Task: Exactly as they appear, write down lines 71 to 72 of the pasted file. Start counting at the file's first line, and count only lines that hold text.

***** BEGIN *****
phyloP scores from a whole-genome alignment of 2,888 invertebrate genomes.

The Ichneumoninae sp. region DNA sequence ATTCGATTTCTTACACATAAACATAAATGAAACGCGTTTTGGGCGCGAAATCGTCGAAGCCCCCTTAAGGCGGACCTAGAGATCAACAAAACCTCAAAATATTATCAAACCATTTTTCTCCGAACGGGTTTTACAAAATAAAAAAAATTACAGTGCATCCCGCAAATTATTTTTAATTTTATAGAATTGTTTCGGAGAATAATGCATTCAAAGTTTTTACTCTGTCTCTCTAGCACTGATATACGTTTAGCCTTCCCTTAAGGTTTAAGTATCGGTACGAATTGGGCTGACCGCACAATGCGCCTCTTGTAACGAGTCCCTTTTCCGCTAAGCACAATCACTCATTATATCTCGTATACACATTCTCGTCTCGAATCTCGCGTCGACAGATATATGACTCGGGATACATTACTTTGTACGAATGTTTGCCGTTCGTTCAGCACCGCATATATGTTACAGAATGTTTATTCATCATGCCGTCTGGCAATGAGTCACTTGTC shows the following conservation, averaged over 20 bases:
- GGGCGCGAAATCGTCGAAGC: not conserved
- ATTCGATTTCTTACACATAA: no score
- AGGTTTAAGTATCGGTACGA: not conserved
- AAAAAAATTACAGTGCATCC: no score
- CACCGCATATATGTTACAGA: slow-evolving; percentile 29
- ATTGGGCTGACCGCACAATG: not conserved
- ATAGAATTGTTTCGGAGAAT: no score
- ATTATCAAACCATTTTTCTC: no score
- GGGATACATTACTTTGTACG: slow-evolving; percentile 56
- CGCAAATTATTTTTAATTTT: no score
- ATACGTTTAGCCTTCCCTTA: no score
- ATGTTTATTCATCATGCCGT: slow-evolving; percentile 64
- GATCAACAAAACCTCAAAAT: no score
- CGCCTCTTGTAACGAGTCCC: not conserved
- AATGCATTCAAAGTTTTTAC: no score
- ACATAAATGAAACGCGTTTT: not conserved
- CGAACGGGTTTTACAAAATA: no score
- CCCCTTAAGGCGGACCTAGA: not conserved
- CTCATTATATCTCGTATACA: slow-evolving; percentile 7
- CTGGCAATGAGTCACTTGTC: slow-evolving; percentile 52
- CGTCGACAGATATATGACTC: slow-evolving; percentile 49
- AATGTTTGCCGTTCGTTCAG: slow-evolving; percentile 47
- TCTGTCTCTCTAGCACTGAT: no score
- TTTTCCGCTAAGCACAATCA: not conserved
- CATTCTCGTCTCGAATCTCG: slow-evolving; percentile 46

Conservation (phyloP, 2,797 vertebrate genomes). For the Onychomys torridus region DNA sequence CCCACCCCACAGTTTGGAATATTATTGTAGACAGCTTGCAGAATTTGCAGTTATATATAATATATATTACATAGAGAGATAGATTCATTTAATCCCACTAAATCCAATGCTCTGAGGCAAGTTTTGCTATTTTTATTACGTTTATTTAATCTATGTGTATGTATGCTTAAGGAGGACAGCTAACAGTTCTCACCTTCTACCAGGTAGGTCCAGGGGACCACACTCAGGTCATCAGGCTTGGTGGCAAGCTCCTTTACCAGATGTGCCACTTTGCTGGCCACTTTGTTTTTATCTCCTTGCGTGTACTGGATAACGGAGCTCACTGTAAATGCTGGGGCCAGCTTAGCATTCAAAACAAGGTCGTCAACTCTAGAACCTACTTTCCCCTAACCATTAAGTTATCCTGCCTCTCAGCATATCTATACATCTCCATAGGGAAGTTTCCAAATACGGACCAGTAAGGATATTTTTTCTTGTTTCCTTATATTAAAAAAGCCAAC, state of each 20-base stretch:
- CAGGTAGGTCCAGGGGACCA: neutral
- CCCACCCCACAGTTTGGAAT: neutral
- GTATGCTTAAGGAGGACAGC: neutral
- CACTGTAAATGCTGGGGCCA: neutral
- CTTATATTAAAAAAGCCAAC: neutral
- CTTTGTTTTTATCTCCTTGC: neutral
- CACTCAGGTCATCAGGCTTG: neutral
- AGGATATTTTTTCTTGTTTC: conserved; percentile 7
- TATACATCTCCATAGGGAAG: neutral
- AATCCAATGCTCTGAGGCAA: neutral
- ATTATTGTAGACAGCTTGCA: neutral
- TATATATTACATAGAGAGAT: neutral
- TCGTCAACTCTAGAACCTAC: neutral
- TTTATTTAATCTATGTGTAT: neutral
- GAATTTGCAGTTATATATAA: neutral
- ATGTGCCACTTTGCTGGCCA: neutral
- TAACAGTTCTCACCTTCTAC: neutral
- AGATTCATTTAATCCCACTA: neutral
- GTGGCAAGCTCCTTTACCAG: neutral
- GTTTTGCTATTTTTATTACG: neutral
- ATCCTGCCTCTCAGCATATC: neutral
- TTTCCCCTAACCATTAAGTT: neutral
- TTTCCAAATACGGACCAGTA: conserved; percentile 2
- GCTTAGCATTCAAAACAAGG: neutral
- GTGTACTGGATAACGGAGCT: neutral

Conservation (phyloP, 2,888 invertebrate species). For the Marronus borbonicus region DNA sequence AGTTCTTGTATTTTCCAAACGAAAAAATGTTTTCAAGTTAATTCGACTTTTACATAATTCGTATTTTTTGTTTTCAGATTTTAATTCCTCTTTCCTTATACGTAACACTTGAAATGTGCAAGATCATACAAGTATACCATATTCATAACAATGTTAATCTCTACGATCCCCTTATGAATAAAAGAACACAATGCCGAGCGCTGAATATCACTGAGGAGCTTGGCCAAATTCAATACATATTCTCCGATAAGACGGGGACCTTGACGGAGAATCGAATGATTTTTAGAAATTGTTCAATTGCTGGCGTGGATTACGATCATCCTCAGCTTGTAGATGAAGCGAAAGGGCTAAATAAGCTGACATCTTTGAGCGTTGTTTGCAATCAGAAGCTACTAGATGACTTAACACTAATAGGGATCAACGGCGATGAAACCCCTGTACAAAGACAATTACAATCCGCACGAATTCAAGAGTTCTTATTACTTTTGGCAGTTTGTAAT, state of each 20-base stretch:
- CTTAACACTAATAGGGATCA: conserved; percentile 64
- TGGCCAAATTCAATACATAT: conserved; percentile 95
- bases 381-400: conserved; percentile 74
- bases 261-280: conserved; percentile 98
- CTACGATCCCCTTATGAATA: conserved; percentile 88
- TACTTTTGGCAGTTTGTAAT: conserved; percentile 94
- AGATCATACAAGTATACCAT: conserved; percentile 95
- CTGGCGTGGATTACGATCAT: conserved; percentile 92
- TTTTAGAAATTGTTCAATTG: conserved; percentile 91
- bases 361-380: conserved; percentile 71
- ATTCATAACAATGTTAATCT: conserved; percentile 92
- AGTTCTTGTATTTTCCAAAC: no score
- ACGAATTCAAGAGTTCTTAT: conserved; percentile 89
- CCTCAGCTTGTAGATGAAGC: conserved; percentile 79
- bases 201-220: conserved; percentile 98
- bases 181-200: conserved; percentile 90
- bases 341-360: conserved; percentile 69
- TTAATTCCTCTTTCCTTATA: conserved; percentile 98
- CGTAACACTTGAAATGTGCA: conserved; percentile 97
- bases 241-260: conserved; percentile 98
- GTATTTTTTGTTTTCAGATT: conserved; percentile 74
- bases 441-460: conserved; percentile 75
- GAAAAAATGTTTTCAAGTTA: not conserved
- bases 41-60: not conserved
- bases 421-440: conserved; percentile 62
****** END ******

- bases 341-360: conserved; percentile 69
- TTAATTCCTCTTTCCTTATA: conserved; percentile 98